Sources: Peterson supports strong 'caps' over rebuilt I-5 freeway
Metro President Lynn Peterson tried to thread the needle about the Interstate-5 Rose Quarter Improvement Project when she delivered her State of the Region address before the City Club of Portland on Friday, Feb. 7.
Crowd reaction to questions about the project, asked by the moderator, made it clear many, if not most, of the club members oppose the Oregon Department of Transportation plan to add auxiliary lanes in order to reduce congestion and improve safety in the milelong stretch of I-5 through the area.
Peterson did oppose the plan, but said it must address community and social justice concerns if it goes forward. Among other things, she supported requiring ODOT to build "caps" over the rebuilt freeway that are strong enough to support new buildings.
The problem is, such upgrades will push the cost of the project past the current estimate of $795 million to more than $1 billion, straining the ability of the state to pay its share.
The regional transportation funding measure being developed by Metro for the November general ballot is expected to include some funds for work in the area, but mostly for surface street connections and bike/pedestrian connections.
Fish memorial this Sunday
Many elected officials, community leaders and Portland residents are expected to turn out for the celebration of the life of the late Commissioner Nick Fish, which was rescheduled to 3 p.m. Sunday, Feb. 16, in Portland State University's Smith Memorial Student Union Ballroom.
The event also will be livestreamed at the student union and online at nickfishforportland.com.
Fish was the longest-serving current member of the City Council when he died of cancer on Jan. 2. A special election to choose someone to serve the remainder of his term is coinciding with the May 19 primary election.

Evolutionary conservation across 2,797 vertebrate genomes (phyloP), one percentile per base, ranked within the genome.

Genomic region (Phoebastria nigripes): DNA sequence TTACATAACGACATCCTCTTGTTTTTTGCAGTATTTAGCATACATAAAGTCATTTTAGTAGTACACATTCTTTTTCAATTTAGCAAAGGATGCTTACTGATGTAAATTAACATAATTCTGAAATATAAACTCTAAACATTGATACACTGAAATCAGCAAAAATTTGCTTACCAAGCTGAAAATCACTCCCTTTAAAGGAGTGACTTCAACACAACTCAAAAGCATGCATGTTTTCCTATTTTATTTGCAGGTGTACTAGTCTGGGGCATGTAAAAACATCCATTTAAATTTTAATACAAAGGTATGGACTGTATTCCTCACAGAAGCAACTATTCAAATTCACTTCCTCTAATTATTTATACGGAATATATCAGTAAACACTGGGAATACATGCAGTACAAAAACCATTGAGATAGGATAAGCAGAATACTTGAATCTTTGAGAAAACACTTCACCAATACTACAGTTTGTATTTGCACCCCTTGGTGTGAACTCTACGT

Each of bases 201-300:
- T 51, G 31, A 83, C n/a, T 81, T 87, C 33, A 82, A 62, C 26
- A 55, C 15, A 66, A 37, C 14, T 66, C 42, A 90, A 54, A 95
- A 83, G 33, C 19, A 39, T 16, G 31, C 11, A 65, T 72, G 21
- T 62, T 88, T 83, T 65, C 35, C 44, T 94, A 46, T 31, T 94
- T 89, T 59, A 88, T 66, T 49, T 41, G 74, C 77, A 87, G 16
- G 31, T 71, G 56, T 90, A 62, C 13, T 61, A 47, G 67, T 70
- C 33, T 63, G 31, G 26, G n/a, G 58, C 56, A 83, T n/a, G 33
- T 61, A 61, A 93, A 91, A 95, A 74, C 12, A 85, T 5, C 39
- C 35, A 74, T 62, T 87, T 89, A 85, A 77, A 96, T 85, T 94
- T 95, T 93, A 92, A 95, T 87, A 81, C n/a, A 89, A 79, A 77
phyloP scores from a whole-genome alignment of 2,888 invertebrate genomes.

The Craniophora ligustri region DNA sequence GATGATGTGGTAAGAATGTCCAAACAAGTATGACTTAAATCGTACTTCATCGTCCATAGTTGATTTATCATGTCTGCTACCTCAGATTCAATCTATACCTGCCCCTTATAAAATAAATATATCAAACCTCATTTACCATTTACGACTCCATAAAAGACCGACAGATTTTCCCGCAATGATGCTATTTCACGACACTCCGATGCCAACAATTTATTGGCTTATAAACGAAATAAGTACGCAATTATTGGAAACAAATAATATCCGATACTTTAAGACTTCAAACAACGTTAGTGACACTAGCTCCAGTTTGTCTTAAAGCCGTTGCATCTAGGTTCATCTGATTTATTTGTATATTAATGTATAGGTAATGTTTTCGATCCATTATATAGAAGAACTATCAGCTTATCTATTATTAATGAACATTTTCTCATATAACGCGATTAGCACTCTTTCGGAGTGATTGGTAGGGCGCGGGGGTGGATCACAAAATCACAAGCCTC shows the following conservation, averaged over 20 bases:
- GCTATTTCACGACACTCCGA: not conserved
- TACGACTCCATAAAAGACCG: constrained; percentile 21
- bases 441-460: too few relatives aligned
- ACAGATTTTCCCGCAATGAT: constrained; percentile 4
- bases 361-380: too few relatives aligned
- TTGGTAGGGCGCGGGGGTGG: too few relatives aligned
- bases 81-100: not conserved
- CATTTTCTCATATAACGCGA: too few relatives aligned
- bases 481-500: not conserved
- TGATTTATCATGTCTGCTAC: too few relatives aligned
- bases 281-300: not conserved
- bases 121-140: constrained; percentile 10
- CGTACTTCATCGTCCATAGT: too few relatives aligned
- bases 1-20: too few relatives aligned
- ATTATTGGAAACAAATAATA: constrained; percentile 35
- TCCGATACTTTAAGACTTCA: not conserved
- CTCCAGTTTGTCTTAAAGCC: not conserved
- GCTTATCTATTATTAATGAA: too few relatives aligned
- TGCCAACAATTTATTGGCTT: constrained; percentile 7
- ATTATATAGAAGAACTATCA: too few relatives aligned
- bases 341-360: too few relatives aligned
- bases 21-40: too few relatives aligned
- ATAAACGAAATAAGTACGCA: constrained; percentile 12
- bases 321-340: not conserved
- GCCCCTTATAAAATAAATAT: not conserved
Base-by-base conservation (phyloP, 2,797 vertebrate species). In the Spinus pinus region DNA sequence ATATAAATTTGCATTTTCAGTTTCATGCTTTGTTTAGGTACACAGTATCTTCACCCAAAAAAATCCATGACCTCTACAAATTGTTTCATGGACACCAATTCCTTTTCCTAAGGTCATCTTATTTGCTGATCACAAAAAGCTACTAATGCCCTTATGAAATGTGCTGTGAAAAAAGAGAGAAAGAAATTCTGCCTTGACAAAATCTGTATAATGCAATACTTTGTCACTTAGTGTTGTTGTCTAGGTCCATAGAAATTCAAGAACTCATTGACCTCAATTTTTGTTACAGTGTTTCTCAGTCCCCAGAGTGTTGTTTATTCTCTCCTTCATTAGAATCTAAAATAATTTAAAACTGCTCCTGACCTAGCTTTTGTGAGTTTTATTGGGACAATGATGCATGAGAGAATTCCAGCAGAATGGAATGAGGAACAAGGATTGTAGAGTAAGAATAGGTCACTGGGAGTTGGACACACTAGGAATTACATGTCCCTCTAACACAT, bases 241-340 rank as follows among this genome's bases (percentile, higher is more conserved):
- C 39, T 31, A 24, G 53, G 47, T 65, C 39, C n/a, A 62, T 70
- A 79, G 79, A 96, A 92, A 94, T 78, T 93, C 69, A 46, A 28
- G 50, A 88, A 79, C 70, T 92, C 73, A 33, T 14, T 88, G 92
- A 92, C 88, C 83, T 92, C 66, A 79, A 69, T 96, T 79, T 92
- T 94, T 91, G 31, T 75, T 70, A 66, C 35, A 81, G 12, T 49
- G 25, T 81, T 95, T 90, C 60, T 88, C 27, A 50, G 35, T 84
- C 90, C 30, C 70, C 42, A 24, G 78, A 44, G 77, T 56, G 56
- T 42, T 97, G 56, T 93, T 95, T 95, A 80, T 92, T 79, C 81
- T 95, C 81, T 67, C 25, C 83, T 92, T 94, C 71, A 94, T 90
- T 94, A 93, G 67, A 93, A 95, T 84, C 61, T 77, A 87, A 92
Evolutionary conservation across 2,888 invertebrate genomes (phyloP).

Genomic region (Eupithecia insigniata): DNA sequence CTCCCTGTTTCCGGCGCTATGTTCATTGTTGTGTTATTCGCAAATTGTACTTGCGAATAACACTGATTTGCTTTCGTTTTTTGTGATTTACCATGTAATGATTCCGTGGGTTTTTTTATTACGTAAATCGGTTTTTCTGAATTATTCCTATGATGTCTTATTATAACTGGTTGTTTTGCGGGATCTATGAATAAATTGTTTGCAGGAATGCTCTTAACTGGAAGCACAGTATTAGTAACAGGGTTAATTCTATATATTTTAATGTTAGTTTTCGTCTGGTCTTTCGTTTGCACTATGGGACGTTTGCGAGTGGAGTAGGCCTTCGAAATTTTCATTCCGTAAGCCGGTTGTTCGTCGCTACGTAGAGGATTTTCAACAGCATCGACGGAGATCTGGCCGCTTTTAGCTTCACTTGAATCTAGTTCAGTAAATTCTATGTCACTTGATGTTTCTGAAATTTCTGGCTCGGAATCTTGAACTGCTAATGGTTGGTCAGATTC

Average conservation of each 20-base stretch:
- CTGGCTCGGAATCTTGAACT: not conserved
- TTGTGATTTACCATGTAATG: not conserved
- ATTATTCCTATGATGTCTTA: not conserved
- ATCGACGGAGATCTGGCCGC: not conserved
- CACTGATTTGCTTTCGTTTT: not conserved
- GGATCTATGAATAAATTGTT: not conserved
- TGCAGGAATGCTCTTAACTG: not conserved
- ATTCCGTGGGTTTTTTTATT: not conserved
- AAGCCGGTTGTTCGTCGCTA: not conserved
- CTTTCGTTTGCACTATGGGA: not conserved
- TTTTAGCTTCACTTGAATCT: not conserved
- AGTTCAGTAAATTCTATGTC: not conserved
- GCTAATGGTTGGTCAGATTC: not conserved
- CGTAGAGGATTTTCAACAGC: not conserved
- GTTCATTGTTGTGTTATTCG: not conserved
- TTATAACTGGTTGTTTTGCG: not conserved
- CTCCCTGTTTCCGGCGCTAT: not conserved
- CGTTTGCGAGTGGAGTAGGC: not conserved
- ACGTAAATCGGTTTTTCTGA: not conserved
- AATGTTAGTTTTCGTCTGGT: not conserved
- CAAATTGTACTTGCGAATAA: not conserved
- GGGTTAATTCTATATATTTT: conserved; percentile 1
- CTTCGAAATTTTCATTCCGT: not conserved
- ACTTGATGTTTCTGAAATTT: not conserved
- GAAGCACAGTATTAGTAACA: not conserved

The Portland State Foundation has established a Nick Fish Memorial Fund for Leadership that will support students in the Hatfield School of Government. To support the fund, donate through the foundation website at giving.psuf.org/nickfish or by mail: PSU Foundation, The Nick Fish Memorial Fund for Leadership, P.O. Box 243, Portland, OR 97207-0243.
Daylight saving time crashes
Traffic fatalities in Portland increased last year, despite the City Council's commitment to the Vision Zero policy intended to eliminate all fatal crashes by 2025.
Transportation officials responded by reasserting their promise to fund additional safety improvement projects throughout the city, and the council referred the renewal of the 10-cent-per-gallon gas tax that funds the Fixing Our Streets program to the May 19 primary election ballot.
But a recent study suggests there's one contributing factor the city has no control over — the annual switch to daylight saving time. According to a study in the Jan. 30 issue of Current Biology, evidence shows about a 6% increase in the risk of fatal traffic accidents in the week after the time change each spring. The increase is greater in western states such as Oregon.
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